The letter, pictures and words must conspire to produce instant recognition, building up the child's reading confidence, as well as being engaging and entertaining. Winning formulas are few and far between. Paul Sellers's Alphabats, however, published this month, are promising. They are well-researched, simply and wittily designed and extremely child-friendly. Twenty-six board books, one for each letter of the alphabet, are compact, robust and easy for little children to hold. Aimed at the pre-school and reception class market, they present 26 lower case Alphabat characters. In the well-worn path of Roger Knight's Lettermen, the alphabet is brought to life.
These friendly little books have a clear graphic format with uncluttered, lively illustrations and a sympathetic humour that will appeal to adults as well as children. There is a subtlety in the drawing that in no way detracts from their clarity and the clever use of secondary and tertiary colour provides welcome relief from the ubiquitous primary colour that accompanies so many educational, early years texts.
The books are shaped to follow the outline of the letter and an indented finger guide on the cover allows the child to follow the letter's outline. Alphabats should put children well on the road to word recognition. My pre-school son went off into a corner with these and returned some time later declaring that he could read. He had picked up the concept and could easily match up pictures to words, which has to be the way it all begins.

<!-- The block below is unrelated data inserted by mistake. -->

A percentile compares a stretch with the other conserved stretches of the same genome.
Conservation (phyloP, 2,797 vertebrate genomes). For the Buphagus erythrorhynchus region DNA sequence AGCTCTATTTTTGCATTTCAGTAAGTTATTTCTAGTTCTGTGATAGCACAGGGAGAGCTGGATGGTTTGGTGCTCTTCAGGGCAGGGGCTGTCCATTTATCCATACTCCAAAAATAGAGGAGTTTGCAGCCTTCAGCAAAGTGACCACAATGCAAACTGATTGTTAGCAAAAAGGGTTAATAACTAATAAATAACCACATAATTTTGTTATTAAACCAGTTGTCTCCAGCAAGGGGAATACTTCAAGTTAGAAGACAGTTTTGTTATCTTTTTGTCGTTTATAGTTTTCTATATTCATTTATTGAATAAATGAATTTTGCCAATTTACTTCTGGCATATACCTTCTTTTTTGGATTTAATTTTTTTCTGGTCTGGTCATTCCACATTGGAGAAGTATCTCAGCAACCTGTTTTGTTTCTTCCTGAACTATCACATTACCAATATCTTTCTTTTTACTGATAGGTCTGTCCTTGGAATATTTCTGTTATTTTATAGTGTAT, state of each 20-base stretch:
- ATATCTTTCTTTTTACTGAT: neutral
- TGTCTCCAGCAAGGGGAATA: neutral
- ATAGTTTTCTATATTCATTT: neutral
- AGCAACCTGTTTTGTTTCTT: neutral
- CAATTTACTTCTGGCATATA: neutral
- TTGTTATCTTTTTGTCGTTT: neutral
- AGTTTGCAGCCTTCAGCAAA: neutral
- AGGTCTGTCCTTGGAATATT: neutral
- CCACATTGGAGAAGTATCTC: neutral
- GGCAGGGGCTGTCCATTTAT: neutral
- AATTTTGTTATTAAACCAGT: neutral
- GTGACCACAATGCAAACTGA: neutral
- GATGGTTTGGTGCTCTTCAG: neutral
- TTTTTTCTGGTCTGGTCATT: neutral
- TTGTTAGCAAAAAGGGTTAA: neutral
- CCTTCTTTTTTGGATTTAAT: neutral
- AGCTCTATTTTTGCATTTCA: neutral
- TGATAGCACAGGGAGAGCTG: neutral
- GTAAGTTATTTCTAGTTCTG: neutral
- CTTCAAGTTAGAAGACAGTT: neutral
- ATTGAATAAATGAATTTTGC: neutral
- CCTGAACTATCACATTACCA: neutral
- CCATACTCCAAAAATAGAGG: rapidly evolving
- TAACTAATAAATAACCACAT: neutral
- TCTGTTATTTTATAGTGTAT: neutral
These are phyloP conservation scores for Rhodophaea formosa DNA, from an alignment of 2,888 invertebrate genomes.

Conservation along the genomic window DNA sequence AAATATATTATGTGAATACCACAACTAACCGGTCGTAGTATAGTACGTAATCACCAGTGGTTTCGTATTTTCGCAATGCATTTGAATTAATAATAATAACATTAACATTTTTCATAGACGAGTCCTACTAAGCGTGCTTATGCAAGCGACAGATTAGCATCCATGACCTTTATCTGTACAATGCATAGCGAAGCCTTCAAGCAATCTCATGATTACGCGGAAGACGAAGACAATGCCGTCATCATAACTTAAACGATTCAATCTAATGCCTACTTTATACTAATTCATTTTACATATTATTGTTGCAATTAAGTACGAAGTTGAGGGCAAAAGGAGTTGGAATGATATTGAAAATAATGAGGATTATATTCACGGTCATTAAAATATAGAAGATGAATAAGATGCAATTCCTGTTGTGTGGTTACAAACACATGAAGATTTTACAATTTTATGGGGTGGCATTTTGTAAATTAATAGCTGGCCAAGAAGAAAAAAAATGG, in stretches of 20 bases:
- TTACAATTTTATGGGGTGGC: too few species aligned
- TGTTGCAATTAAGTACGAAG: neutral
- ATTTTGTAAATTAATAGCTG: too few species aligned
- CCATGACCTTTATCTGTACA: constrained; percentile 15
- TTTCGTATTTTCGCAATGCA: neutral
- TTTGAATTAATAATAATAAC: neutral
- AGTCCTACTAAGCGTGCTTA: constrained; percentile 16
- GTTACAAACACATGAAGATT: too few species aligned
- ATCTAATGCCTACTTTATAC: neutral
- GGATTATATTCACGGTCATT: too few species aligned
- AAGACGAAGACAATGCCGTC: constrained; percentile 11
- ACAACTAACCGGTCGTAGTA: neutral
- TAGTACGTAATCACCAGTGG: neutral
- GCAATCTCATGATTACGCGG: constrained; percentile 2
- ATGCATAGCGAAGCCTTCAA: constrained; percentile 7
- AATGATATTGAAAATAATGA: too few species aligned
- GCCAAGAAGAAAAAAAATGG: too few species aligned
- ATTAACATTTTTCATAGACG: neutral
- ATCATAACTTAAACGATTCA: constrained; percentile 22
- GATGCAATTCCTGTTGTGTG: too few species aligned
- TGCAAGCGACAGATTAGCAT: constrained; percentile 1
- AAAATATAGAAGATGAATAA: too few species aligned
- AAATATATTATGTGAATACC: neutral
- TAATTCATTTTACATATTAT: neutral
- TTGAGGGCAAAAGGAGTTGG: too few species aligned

Phonological awareness and knowledge of the alphabet are said to be the two chief predictors of later reading performance. They are essential early skills and an attractive alphabet series can provide an enormous boost to mastering them. Diana Bentley, senior lecturer in primary English at Oxford Brookes University and consultant to the series, believes a whole alphabet book can prove too overpowering for children. She said: "Unless parents and teachers dip in and out of a few pages concentrating on a few letters, ploughing through a whole book can be pretty dull. These books are handlable, they have sparkle and they promote independent reading."
Phonic, decodable words are frequently used and Diana Bentley was concerned to achieve as pure a sound as possible. For example, "cow" was chosen in preference to "crow" because the "c" in crow is overpowered by the "r". She was also concerned that the pictures should immediately evoke the word underneath so children would feel confident enough to read independently of adults. Part of their success is that they invite a response through pictorial narrative, avoiding the clinical graphics which some alphabet books adopt to achieve clarity.
Four story books of Alphabats A-D have been published to accompany the series. The adventures of big B and little b in the Big Bubble Adventure are written in flowing alliteration, giving children a wide range of B words in a variety of situations: "bundling back the blankets as they tumble out of bed"; "bounding down the stairs for breakfast"; "in a balloon bobbing along on the breeze". Similarly, the Amazing Apple Adventure is rich in alliteration. But these don't work so well. They are rather forced, the diet of B words or D words is over-rich and the story line suffers accordingly. Paul Sellers will be writing one for each letter of the alphabet and 26 upper case board books are also to appear in the future.
Alphabats by Paul Sellers. 26 lower case board books published by Transworld Pounds 1.99 each. Four story books A-D. Amazing Apple Adventure. Big Bubble Adventure. Cuckoo Car Adventure. Dark Dungeon Adventure Pounds 2.50 each.